Purpose: Chemotherapy has long been the standard treatment for advanced stage non–small cell lung cancer (NSCLC), but checkpoint inhibitors are now approved for use in several patient groups and combinations. To design optimal combination strategies, a better understanding of the immune-modulatory capacities of conventional treatments is needed. Therefore, we investigated the immune-modulatory effects of paclitaxel/carboplatin/bevacizumab (PCB), focusing on the immune populations associated with the response to checkpoint inhibitors in peripheral blood. Experimental Design: A total of 223 patients with stage IV NSCLC, enrolled in the NVALT12 study, received PCB, with or without nitroglycerin patch. Peripheral blood was collected at baseline and after the first and second treatment cycle, proportions of T cells, B cells, and monocytes were determined by flow cytometry. Furthermore, several subsets of T cells and the expression of Ki67 and coinhibitory receptors on these subsets were determined. Results: Although proliferation of CD4 T cells remained stable following treatment, proliferation of peripheral blood CD8 T cells was significantly increased, particularly in the effector memory and CD45RA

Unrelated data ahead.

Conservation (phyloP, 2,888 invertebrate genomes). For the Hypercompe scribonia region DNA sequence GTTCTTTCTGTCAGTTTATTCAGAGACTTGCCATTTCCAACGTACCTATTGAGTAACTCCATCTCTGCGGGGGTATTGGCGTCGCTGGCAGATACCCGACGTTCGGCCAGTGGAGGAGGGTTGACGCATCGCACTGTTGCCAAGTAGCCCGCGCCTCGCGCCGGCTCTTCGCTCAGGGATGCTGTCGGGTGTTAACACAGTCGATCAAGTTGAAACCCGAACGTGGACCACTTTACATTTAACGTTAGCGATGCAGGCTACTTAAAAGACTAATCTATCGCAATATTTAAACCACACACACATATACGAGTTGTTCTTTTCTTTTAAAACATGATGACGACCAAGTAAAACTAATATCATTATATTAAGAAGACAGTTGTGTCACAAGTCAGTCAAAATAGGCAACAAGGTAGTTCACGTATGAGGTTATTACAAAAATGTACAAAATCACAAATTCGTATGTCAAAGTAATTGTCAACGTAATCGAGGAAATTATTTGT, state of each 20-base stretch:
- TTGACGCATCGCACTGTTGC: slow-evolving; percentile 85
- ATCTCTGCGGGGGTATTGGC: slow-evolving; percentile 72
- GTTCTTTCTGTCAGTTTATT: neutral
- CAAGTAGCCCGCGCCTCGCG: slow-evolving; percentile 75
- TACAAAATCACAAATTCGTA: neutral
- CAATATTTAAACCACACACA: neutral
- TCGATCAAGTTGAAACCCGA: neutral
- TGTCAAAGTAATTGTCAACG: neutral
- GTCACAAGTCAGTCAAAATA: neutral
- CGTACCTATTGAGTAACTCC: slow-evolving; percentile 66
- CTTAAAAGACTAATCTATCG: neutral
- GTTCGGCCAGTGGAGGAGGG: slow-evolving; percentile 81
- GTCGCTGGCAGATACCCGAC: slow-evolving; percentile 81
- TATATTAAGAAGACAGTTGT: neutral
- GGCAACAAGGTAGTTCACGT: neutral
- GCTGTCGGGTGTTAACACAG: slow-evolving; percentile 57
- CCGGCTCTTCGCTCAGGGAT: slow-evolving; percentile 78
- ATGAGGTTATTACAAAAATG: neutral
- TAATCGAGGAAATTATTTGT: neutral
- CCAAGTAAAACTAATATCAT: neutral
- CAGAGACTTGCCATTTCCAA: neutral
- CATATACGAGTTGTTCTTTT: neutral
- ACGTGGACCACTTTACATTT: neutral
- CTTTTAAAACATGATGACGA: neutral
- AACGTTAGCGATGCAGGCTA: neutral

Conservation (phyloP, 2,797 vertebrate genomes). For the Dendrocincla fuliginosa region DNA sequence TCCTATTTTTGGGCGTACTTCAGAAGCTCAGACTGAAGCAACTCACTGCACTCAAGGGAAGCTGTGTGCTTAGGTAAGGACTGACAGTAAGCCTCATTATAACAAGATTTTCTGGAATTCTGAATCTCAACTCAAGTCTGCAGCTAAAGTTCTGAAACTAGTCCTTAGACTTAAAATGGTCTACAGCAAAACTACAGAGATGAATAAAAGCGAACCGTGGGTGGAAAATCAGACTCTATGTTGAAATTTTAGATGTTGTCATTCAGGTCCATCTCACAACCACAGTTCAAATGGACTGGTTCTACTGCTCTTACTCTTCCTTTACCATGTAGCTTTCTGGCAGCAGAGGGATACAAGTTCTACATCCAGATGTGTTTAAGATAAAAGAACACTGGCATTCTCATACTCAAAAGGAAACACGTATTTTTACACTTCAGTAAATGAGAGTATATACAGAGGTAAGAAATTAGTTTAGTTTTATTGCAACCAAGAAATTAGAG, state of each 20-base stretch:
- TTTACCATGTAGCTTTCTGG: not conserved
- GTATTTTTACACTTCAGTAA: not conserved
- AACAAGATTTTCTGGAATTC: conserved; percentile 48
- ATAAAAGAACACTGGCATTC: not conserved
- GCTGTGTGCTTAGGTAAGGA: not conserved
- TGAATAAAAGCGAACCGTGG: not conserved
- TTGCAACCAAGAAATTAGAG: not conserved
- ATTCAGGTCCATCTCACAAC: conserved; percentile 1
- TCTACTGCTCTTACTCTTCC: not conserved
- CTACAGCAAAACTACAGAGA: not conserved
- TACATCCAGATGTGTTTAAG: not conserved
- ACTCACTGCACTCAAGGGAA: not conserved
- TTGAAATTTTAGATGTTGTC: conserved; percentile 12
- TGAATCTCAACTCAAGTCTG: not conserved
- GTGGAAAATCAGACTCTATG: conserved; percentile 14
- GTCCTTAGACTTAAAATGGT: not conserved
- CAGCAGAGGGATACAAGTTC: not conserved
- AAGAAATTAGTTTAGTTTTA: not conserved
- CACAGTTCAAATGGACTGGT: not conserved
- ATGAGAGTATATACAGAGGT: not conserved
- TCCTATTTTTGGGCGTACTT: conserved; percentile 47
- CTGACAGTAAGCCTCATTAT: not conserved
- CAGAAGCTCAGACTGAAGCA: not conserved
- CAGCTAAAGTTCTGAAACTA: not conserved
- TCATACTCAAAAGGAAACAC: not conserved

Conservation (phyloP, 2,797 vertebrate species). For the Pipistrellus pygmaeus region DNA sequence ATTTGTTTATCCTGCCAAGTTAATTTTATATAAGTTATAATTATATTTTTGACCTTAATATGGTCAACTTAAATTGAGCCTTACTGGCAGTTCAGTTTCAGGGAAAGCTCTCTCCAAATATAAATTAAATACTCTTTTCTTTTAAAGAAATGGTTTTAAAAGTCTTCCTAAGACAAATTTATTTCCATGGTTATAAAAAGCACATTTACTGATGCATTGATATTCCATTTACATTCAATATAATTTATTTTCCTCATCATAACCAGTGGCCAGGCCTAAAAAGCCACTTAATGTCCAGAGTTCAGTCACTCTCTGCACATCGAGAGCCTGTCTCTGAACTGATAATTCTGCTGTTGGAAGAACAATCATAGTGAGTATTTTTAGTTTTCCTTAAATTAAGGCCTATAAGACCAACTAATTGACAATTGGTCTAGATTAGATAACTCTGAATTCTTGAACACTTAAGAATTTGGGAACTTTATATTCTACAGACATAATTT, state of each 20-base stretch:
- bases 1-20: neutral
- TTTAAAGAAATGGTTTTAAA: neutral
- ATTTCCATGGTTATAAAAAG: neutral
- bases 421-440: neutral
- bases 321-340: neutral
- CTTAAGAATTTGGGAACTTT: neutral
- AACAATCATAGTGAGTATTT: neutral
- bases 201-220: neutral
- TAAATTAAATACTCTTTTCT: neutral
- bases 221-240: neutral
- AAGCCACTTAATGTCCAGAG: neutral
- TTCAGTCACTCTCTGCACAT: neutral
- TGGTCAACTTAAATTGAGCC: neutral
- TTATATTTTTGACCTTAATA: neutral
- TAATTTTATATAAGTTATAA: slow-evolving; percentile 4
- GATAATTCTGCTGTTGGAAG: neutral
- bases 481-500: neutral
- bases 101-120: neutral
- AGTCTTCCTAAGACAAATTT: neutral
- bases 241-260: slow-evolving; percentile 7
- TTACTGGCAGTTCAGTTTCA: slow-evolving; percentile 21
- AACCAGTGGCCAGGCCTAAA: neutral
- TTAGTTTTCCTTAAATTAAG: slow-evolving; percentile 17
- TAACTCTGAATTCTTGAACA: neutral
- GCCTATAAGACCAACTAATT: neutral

effector subsets. The proliferating CD8 T cells more highly expressed programmed death receptor (PD)-1 and cytotoxic T-lymphocyte–associated antigen-4 (CTLA-4) compared with nonproliferating CD8 T cells. Immunologic responders (iR; >2 fold increased proliferation after treatment) did not show an improved progression-free (PFS) or overall survival (OS). Conclusions: Paclitaxel/carboplatin/bevacizumab induces proliferation of CD8 T cells, consisting of effector cells expressing coinhibitory checkpoint molecules. Induction of proliferation was not correlated to clinical outcome in the current clinical setting. Our findings provide a rationale for combining PCB with checkpoint inhibition in lung cancer.